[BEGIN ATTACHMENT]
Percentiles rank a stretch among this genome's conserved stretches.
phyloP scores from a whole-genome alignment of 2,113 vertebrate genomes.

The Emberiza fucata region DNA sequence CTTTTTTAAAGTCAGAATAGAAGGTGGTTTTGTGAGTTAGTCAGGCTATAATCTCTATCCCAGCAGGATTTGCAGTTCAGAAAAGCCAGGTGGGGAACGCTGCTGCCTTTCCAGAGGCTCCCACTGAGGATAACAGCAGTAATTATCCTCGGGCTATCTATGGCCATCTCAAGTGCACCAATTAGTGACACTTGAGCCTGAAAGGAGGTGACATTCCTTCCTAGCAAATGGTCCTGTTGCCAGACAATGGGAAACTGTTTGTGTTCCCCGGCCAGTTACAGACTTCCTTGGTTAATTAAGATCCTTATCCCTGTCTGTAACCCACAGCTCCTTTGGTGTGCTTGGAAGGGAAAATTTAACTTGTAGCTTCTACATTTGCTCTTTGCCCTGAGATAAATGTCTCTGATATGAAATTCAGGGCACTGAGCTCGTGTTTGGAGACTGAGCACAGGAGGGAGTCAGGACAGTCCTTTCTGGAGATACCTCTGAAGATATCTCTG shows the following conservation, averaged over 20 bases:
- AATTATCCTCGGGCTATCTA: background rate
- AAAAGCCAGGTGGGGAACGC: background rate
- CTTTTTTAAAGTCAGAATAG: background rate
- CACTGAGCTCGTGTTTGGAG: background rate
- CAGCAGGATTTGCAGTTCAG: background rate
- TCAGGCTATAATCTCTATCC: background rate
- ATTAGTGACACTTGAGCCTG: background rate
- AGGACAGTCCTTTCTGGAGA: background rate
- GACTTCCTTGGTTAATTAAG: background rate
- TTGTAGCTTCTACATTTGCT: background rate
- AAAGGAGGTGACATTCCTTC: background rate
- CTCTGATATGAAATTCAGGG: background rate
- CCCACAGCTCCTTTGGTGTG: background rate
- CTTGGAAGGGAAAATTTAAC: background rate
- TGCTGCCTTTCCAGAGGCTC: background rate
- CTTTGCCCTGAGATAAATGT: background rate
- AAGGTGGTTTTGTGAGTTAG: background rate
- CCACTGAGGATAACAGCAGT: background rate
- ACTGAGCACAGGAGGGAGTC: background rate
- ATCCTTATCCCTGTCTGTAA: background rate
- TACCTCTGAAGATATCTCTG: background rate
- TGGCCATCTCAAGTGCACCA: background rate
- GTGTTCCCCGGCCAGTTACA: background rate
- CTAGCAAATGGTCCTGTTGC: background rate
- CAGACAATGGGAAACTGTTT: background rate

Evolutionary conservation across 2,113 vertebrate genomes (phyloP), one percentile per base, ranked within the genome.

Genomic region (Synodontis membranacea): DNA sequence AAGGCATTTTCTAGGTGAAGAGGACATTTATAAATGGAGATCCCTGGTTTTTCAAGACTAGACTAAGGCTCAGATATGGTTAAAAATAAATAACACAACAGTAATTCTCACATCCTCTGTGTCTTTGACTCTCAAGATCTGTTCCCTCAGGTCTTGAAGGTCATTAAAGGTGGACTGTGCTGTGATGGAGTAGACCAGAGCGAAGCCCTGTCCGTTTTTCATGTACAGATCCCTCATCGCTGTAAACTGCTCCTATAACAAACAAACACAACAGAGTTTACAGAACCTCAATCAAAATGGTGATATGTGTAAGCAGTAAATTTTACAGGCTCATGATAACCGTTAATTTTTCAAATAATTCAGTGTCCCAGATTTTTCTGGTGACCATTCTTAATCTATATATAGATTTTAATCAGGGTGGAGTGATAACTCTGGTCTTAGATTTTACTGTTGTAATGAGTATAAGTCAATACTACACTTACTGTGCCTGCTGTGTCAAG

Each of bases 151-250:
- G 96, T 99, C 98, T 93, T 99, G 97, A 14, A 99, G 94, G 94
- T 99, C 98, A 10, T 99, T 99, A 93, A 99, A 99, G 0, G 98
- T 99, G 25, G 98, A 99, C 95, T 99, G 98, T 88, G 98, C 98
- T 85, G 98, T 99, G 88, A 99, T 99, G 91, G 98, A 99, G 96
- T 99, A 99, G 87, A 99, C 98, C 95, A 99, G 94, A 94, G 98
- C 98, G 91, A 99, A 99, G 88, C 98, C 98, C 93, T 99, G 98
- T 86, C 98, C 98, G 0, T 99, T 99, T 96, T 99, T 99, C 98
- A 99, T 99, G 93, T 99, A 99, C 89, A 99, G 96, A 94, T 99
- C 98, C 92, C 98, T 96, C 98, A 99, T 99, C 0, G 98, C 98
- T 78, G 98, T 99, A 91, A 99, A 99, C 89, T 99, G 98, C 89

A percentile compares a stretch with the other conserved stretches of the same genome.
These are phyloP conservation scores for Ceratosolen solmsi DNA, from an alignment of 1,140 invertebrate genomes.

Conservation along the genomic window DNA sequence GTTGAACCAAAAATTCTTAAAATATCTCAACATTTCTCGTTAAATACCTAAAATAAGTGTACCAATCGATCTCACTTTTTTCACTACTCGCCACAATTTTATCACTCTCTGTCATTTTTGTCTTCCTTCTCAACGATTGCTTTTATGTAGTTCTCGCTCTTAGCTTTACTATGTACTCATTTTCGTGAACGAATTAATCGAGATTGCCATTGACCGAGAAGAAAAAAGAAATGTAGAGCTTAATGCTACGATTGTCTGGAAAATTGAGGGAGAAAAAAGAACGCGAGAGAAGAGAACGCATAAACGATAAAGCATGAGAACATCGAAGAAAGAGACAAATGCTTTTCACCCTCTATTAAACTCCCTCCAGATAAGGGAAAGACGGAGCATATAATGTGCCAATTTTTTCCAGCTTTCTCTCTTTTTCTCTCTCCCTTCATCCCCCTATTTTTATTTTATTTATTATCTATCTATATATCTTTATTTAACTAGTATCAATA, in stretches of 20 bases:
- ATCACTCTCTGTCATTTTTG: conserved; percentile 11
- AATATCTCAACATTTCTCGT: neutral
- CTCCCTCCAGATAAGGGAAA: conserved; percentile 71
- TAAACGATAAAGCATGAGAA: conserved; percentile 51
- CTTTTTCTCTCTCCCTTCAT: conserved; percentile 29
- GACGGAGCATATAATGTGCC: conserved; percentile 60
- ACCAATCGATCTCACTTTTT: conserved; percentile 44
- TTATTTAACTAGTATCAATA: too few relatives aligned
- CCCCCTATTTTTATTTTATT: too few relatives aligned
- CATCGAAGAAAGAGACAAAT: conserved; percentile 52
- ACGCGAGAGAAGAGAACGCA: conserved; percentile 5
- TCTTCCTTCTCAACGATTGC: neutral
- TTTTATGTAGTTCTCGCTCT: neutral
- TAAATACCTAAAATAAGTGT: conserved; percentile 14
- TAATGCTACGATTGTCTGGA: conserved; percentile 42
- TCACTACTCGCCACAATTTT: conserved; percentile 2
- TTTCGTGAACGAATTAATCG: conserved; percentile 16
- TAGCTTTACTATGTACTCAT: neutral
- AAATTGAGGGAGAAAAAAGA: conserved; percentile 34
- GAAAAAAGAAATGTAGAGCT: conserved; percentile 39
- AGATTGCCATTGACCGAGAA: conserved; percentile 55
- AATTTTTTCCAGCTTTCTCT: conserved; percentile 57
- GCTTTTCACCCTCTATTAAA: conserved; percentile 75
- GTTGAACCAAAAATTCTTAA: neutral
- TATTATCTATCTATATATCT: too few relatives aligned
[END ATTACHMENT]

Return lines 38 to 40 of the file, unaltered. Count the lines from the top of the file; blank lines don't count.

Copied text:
- T 86, C 98, C 98, G 0, T 99, T 99, T 96, T 99, T 99, C 98
- A 99, T 99, G 93, T 99, A 99, C 89, A 99, G 96, A 94, T 99
- C 98, C 92, C 98, T 96, C 98, A 99, T 99, C 0, G 98, C 98